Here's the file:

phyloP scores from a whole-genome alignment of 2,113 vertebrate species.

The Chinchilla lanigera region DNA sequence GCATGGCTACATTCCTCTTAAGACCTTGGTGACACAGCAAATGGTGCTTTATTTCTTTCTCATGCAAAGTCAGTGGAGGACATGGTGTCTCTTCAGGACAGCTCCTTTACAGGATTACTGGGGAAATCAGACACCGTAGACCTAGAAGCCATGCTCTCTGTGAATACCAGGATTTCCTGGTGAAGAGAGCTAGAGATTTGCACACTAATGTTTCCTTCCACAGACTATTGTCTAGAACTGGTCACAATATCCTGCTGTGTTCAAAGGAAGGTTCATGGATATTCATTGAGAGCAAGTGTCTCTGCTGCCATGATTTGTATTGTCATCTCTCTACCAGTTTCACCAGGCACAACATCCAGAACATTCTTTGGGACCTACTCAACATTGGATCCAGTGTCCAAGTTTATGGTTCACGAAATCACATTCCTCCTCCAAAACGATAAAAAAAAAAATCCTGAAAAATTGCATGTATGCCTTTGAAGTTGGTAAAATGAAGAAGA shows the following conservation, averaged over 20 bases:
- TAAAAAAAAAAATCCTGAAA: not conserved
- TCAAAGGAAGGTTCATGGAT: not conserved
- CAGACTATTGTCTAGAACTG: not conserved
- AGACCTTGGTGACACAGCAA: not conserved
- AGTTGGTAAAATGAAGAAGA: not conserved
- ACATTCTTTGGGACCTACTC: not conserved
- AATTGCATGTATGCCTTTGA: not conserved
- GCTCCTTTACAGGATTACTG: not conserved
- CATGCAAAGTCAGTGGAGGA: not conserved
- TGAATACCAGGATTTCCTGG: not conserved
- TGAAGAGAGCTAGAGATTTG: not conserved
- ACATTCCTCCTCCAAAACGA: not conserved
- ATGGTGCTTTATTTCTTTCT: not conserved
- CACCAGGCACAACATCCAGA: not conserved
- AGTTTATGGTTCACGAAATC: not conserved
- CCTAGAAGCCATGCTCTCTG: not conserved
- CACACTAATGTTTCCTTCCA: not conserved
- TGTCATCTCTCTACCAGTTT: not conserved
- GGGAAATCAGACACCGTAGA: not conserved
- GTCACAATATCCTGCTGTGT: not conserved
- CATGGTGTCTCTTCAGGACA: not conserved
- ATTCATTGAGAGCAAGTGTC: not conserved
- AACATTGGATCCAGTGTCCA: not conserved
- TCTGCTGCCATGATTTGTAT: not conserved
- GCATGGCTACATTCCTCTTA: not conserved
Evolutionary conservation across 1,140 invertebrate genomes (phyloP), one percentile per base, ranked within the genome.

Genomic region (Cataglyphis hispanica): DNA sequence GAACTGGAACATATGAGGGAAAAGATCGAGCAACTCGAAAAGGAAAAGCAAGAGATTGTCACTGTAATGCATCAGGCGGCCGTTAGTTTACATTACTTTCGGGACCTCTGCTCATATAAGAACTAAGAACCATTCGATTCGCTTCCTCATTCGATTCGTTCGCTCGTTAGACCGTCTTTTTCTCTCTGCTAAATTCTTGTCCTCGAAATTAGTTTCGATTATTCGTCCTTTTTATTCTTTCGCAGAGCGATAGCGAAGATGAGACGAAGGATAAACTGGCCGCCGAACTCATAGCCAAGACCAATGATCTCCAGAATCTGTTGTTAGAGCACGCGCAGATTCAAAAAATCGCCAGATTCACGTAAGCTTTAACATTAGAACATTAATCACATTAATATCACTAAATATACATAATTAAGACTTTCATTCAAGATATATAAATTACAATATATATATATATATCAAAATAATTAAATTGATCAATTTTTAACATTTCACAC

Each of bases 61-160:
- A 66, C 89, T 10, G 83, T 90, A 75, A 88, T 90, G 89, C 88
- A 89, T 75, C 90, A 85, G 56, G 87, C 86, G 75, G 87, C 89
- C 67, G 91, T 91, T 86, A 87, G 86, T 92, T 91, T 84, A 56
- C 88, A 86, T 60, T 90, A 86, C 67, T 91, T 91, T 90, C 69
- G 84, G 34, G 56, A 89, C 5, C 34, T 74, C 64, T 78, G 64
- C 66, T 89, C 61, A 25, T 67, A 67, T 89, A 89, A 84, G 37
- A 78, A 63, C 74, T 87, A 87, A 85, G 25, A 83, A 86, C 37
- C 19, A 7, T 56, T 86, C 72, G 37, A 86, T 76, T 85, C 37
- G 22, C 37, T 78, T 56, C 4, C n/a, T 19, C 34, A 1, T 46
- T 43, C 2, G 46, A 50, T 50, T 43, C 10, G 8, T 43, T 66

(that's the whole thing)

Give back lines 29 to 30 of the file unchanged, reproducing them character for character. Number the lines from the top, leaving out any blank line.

Genomic region (Cataglyphis hispanica): DNA sequence GAACTGGAACATATGAGGGAAAAGATCGAGCAACTCGAAAAGGAAAAGCAAGAGATTGTCACTGTAATGCATCAGGCGGCCGTTAGTTTACATTACTTTCGGGACCTCTGCTCATATAAGAACTAAGAACCATTCGATTCGCTTCCTCATTCGATTCGTTCGCTCGTTAGACCGTCTTTTTCTCTCTGCTAAATTCTTGTCCTCGAAATTAGTTTCGATTATTCGTCCTTTTTATTCTTTCGCAGAGCGATAGCGAAGATGAGACGAAGGATAAACTGGCCGCCGAACTCATAGCCAAGACCAATGATCTCCAGAATCTGTTGTTAGAGCACGCGCAGATTCAAAAAATCGCCAGATTCACGTAAGCTTTAACATTAGAACATTAATCACATTAATATCACTAAATATACATAATTAAGACTTTCATTCAAGATATATAAATTACAATATATATATATATATCAAAATAATTAAATTGATCAATTTTTAACATTTCACAC

Each of bases 61-160: